Why Did Rutgers Ban Fraternity & Sorority Parties Until The End Of The Semester?

Given the fact that six fraternities and one sorority are currently facing disciplinary action, activities at all 86 fraternities and sororities at Rutgers University have been banned for the rest of the semester. The school said in a statement that the temporary ban is due to alcohol-related incidents, such as the alcohol poisoning-related death of 19-year-old Caitlyn Kovacs, who was taken to the hospital following a Delta Kappa Epsilon party. Just one month later, a similar incident followed at Sigma Phi Epsilon, when a member was taken to the hospital following a fraternity party in which he was dangerously intoxicated.

Both incidents occurred last semester in the fall and has already resulted in the suspension of Delta Kappa Epsilon and the indefinite suspension of the Rutgers chapter of Sigma Phi Epsilon. Additionally, the Omega Phi Beta sorority has also been suspended recently due to potential alcohol-related issues. Rutgers spokesperson E.J. Miranda says that this pause in Greek activities is an important time for the university to reassess the many fraternities and sororities at its campus as well as campus life in general. Miranda told NJ.com:

[The university] is taking this step out of caution and concern and will use this time to continue and reinforce its dialogue with the leadership of the university’s 86 recognized fraternities and sororities about Greek life at Rutgers and their responsibilities to the campus community at large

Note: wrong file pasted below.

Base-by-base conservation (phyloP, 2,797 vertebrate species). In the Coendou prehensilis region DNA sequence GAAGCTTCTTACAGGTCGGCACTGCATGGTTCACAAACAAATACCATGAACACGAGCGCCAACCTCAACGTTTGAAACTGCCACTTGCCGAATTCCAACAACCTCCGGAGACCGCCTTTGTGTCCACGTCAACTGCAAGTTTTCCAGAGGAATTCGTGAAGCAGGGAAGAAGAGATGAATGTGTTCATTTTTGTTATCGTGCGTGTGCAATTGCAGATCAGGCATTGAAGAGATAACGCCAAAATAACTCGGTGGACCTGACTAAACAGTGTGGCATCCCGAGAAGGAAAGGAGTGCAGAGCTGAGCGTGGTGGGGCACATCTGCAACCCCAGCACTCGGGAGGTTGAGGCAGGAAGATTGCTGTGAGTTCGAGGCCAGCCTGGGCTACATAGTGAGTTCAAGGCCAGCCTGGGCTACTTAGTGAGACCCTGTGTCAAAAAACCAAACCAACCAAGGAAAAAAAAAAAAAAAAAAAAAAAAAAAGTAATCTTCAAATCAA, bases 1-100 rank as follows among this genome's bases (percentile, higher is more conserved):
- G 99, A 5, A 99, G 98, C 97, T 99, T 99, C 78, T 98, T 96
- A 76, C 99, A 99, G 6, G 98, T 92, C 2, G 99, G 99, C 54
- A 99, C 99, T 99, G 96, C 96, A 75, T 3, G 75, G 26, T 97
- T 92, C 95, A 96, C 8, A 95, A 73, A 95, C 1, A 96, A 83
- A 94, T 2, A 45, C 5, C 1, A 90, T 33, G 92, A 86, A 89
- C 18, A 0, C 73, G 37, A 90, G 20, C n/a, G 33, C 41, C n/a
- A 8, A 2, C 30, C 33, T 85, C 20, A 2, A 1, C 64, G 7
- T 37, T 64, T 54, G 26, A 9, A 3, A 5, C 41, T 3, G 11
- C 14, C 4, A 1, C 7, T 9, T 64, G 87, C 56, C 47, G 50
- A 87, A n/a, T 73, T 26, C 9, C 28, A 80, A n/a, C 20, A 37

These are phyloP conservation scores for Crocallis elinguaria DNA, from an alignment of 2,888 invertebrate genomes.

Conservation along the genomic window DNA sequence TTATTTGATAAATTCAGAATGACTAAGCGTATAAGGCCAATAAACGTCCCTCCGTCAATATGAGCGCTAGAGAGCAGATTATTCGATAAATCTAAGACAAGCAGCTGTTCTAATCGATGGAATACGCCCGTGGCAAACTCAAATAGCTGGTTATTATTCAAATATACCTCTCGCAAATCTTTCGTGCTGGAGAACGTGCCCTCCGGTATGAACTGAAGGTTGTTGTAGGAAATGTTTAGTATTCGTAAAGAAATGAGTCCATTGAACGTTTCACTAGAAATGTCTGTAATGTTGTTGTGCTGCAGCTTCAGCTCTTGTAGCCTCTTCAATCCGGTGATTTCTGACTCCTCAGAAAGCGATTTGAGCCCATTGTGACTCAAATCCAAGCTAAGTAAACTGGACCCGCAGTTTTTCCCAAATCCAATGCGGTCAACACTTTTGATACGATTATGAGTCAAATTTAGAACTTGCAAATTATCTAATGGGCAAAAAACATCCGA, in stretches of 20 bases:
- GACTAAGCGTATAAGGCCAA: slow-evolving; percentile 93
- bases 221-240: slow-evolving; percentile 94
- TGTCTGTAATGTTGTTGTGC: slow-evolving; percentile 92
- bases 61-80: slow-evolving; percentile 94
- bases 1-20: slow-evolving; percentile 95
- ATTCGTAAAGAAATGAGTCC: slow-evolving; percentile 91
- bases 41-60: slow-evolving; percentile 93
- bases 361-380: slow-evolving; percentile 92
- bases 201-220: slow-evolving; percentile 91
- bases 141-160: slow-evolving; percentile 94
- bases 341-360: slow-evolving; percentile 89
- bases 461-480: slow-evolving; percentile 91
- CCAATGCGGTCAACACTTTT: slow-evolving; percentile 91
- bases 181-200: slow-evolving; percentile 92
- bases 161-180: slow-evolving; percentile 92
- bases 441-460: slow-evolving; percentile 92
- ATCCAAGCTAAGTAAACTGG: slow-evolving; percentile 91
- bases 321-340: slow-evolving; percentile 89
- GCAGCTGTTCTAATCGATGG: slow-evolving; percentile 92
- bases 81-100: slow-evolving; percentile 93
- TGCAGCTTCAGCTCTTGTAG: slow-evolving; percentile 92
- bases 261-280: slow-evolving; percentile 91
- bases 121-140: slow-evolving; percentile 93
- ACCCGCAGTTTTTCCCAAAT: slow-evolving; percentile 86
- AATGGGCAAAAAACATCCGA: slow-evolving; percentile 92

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Fraternities and sororities are allowed to host end-of-the-year events typically known as formals, though the formals must be held off campus, and alcohol must be served by third-party sources. Additional off-campus events will also be allowed, though Rutgers hasn't specified which ones or how many. According to Erin Kearns, president of the college's Panhellenic Association, which oversees the school's sororities, so far there has been no opposition voiced against the ban. Kearns told NJ.com that fighting a temporary ban like this simply isn't worth it. She says, "It kind of became the idea of what are we willing to risk our community for? Is it really worth it for the last three weeks of our semester?"

Despite the many high-profile incidents plaguing sororities and fraternities around the country, Greek enrollment remains high, according to NJ.com. According to the National Panhellenic Conference, which represents 26 sororities around the world, there is approximately 353,345 members in their sororities as of 2014. The North-American Interfraternity Conference, which represents 74 fraternities around the country, boasts 273,529 members. Fraternity and sorority membership makes up just 10 percent of Rutgers students, or around 4,500 undergrads.

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